A Northern Reader Asks “If Streets Named After Confederate Generals Inspire Violence, What’s Causing All The Crime On MLK Boulevard?”


Re: Alexander Hart’s article First, They Came For The Confederate Battle Flag. Then, They Came For The American Flag—In Fact, They Already Have Done

From: An Illinois Paleoconservative [Email him]

After reading Alexander Hart’s article and the letter about Jon Stewart’s rant on the South Carolina shooting (which I watched myself) I’m really ticked off.

According Jon Stewart and other leftists, the shooting in the black South Carolina church was inspired by the Confederate Flag and streets named after Confederate heroes. These objects’ symbolism obviously caused this act of violence.

As reader “Yankee By Birth” noticed, we in Illinois have streets named after Union Generals yet black violence is the issue, not white.To this I say perhaps all the black violence is caused by so many streets named after black heroes.

MLK-Boulevard[1]Martin Luther King, Jr.  has, as of 2006, over 730 streets in the U.S. named after him. Georgia alone has over 105. Is this perhaps a cause of Black violence? Comedian Chris Rock said

“If a friend calls you on the telephone and says they’re lost on Martin Luther King Boulevard and they want to know what they should do, the best response is ‘Run.’ You know what’s so sad? Martin Luther King stood for non-violence. And I don’t care where you are in America, if you’re on Martin Luther King Boulevard, there’s some violence going down.”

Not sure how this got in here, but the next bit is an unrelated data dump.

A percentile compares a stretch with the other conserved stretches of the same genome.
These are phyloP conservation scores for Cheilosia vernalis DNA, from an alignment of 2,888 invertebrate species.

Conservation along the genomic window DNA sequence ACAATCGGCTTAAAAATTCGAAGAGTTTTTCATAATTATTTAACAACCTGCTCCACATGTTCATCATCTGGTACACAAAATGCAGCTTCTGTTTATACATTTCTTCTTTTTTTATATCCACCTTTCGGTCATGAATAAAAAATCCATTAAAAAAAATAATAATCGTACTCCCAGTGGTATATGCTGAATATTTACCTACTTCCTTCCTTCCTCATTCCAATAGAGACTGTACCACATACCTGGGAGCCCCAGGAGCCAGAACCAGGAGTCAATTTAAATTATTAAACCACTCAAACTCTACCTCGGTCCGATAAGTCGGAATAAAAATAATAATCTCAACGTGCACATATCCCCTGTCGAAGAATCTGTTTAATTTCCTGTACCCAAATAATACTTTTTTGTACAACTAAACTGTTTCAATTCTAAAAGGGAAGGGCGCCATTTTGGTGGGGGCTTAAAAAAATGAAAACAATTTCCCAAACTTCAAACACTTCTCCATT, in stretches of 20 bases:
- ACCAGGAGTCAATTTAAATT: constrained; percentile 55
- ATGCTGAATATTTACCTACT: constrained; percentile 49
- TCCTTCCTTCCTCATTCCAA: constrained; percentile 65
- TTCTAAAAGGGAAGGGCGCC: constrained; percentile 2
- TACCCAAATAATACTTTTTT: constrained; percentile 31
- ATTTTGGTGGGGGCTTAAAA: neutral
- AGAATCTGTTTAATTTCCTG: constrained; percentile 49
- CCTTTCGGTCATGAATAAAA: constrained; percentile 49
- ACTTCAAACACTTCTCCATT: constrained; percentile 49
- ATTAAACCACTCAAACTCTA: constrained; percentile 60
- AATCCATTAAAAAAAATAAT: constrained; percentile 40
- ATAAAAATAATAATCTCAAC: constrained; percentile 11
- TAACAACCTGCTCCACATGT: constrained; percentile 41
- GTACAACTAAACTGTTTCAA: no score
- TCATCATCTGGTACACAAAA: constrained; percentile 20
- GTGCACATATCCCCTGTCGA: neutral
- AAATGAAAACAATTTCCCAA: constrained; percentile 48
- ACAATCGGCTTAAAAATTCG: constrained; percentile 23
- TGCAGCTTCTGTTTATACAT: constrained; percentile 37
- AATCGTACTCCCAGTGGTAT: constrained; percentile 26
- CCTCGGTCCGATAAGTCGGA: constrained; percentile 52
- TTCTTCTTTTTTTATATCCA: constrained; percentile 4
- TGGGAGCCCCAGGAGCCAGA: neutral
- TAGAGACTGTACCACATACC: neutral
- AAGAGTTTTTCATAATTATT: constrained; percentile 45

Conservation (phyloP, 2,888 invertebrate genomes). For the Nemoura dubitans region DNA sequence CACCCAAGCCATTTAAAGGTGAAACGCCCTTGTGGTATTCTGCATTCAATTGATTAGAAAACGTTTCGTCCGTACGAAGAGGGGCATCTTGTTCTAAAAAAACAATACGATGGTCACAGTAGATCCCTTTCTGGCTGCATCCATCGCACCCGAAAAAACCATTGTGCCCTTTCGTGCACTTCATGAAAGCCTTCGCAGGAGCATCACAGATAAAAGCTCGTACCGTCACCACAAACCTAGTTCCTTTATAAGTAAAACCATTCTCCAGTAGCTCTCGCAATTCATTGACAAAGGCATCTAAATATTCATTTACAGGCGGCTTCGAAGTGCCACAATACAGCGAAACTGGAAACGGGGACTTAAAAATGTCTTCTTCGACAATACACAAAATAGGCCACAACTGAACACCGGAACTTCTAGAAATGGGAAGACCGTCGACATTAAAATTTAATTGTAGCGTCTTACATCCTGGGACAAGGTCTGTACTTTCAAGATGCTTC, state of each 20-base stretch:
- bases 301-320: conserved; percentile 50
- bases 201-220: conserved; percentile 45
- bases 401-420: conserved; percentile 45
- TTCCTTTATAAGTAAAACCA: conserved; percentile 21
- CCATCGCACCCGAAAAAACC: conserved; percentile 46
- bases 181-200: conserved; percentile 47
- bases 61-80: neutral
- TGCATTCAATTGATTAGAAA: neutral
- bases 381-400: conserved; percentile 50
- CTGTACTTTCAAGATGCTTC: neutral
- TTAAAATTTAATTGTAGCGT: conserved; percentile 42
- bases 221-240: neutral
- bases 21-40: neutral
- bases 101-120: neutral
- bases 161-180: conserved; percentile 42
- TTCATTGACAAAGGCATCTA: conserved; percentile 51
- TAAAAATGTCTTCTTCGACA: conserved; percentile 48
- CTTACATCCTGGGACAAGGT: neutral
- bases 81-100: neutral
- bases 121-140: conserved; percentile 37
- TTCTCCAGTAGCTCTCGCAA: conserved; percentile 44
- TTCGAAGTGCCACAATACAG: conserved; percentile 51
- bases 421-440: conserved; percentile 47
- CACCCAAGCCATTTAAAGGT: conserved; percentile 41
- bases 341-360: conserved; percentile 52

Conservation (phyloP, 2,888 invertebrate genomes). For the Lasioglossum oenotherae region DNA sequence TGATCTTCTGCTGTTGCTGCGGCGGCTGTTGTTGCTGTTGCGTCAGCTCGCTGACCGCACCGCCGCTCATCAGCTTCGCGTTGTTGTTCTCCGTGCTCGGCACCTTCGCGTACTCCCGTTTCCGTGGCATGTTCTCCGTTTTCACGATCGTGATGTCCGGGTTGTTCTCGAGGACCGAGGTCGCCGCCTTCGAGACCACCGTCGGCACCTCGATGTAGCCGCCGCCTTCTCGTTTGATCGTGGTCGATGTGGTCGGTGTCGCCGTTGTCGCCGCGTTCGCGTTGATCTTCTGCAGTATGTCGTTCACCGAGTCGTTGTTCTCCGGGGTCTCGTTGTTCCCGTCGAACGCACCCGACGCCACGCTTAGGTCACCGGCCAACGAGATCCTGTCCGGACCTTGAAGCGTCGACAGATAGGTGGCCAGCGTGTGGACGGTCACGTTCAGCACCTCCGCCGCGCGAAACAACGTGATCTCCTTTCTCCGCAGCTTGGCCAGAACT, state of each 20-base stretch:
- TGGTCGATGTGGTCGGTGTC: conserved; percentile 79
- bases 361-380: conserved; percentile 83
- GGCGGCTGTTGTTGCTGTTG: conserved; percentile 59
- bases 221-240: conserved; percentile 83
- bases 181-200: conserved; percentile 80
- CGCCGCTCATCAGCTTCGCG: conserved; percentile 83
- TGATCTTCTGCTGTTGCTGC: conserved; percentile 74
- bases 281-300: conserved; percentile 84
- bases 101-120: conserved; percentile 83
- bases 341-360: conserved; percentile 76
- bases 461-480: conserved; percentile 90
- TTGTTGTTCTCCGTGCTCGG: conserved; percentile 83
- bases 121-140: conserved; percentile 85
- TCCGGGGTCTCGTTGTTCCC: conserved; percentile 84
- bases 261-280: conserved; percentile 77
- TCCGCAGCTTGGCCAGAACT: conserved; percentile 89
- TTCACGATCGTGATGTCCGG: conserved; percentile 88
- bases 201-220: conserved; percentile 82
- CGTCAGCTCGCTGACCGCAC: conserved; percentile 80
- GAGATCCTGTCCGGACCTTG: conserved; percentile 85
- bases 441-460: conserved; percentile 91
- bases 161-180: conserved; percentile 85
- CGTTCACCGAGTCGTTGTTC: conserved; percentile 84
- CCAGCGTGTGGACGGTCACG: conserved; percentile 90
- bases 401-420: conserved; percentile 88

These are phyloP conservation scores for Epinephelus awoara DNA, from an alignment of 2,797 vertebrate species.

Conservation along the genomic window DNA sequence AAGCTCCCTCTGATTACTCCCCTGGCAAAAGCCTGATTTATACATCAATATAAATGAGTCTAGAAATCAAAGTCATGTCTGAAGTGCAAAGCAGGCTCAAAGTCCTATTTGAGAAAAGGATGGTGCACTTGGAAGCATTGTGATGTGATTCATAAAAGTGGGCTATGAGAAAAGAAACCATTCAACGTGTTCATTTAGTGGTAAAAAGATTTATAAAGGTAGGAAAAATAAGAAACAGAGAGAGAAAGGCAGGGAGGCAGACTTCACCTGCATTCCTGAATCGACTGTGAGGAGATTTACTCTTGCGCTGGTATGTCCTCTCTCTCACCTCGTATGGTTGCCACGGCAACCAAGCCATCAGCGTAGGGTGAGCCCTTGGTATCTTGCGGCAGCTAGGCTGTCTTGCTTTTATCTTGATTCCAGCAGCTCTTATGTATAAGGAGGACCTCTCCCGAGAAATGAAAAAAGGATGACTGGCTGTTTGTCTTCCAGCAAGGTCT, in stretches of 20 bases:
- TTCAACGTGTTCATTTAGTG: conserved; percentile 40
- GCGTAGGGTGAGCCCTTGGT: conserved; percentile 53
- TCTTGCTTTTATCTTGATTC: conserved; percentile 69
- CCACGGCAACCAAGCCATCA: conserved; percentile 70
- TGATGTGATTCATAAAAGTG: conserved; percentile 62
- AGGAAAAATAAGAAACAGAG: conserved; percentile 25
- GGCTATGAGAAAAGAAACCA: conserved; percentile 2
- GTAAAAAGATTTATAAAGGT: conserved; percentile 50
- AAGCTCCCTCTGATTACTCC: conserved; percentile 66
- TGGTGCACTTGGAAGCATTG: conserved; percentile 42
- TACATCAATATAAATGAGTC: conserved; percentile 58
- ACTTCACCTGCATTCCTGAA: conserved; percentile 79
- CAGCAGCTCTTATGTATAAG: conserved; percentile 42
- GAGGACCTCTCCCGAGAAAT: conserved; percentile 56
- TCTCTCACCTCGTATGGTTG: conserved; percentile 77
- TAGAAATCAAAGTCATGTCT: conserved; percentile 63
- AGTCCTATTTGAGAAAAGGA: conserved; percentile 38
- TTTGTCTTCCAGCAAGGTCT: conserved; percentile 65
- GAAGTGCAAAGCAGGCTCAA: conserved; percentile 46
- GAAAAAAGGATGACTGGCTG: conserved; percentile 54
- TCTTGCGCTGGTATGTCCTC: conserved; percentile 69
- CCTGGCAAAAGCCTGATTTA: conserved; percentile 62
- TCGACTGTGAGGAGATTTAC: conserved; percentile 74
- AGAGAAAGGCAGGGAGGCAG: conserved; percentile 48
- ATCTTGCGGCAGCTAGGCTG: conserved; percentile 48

As a longtime resident of Chicago I can affirm this to be the truth.

Malcolm_X_any_means_necessaryThere are not only violent streets named after King, who allegedly “stood for non-violence.”, there are many violent streets—and schools, and colleges—named after Malcolm X (pictured right) who definitely stood for violence.

In real life, people aren’t affected by the name of the streets, and most of the streets in Chicago where black violence occurs are numbered streets.

We’re going to have seek elsewhere for an explanation.

See previous letters from the same reader.